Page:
“Then by the end of it hopefully it’s something that takes your breath away, and then you need a bit of time to pause. Viewers don’t give themselves time to pause these days – people have been so conditioned to give themselves goals, and getting antsy and frustrated, and angry. So we tried to give them calm, with a brute force approach where we force you to look at the family tree. That was a way to kill a lot of birds with one stone – who this person was and there role within the family. We wanted to force players to take a breath, and also give Edith time to breathe.”

One of the most powerful stories told in What Remains of Edith Finish was Gregory’s. How do you even tackle the death of a baby, and at the same time do it so successfully, tactfully, and beautifully? It was interesting to hear just how Ian and the team approached it. “I think that was a result of making a bunch of other stories and feeling out where those stories worked. What we realised eventually, the canonically Finchian moment was putting players into a place where they knew what was about to happen, but there’s a joyful inevitability to it. What you’re doing in this moment is playful and interesting and you also have a sense of curiosity to be excited about it, marching happily to your doom. That combination of bittersweet inevitability, but also joy, where a lot of that is the music and the art.”


“Gregory’s story went through a lot of different versions. In one it ended with the water rising, but that seemed like too much of a gut punch. I think having the moment of going under water and having control gives you forward momentum of going on a journey as opposed to ending with a curtain rising in front of you. It was also very interesting because we were working on isolated prototypes and we had people come in and play them for 5 or 10 minutes, and after 2 years we had a few stories linked together. Gregory’s story worked better after playing a few others before it. When it’s a baby and you know it’s going to die, there’s already an innate heaviness, so we stripped back everything we could to try and make it a bit lighter, because the players bring their own heaviness to it – we don’t need to add to it. When our game play programmer threw in Waltz of the Flowers it was the perfect piece of music – I think we were struggling with the darkness on that one.”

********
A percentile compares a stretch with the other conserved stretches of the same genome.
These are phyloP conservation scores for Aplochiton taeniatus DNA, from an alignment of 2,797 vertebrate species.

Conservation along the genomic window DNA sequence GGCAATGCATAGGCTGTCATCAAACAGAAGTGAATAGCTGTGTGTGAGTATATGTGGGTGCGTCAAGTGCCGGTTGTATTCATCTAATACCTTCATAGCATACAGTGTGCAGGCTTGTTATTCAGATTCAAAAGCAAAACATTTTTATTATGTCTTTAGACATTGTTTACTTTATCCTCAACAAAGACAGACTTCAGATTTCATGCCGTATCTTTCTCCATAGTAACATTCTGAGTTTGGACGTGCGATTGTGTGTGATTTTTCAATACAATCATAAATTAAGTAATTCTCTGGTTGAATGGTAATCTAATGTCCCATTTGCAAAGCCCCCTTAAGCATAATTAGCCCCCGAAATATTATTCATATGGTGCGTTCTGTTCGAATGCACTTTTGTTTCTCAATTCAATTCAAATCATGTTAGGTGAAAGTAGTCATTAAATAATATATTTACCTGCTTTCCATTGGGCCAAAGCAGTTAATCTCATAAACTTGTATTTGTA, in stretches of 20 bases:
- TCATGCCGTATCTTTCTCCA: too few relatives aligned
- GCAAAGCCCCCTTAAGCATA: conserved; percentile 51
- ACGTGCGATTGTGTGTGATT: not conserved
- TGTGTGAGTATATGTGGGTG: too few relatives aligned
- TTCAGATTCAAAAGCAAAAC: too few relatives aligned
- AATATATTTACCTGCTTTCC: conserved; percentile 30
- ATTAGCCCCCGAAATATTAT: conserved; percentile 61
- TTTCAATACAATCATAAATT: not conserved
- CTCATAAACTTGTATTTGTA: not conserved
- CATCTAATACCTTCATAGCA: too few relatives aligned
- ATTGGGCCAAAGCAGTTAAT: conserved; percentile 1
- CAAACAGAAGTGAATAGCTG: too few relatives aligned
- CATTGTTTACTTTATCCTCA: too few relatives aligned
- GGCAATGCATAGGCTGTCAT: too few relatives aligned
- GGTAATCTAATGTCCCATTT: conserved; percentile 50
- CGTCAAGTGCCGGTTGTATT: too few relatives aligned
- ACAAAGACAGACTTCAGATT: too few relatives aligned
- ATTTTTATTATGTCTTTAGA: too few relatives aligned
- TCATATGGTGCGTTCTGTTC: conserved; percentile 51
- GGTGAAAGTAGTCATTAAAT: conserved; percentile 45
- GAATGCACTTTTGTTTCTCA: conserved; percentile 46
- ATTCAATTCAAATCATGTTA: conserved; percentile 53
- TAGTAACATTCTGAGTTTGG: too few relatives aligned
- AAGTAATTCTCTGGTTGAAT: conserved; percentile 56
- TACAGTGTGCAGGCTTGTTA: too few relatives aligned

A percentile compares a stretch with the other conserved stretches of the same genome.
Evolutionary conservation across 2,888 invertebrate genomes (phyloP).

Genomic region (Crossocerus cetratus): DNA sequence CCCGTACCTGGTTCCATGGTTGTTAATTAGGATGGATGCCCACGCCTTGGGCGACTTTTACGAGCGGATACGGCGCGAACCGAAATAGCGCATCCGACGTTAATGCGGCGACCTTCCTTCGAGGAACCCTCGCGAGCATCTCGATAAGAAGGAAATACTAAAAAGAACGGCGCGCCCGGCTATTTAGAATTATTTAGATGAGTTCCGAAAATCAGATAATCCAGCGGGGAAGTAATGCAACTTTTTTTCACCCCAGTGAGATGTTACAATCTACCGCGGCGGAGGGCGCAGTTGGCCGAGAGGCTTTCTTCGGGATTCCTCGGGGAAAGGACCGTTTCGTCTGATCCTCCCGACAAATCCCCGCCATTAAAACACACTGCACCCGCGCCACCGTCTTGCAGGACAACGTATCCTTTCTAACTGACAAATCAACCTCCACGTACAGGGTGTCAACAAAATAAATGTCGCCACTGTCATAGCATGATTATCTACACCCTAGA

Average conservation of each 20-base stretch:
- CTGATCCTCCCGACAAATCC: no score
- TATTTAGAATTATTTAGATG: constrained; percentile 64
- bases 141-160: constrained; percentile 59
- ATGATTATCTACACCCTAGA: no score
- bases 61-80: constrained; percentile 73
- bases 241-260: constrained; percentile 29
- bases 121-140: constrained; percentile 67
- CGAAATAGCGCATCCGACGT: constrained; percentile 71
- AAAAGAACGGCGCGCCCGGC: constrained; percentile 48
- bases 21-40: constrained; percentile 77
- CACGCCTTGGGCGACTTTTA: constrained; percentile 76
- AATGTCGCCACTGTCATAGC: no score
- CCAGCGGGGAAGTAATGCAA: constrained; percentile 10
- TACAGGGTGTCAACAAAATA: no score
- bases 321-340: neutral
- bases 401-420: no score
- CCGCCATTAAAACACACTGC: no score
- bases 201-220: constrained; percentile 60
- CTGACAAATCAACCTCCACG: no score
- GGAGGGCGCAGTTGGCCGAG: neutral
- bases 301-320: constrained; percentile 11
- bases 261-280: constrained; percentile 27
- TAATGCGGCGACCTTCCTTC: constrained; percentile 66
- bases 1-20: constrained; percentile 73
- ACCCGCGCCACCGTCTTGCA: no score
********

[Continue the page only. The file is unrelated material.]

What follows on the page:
If you’ve played The Unfinished Swan, you know Giant Sparrow has a fondness for using words – or text, within the design of the environment. I’d always wondered why, and with Edith Finch, it’s even more prominent, but was it a design choice, or did it come a long naturally? “I think it’s a little bit of both. Initially we were looking at as a way to foreground the idea you were reading a story. You’re conscious you’re not getting a factual account, but an emotional telling of what this person choses to remember, and the words inside the world was a way to visually call that out. Once we had that as a functional element, it was a way to solve a lot of other problems, like indicating where players had to go, what might be interesting in a room, and also provide visual feedback.”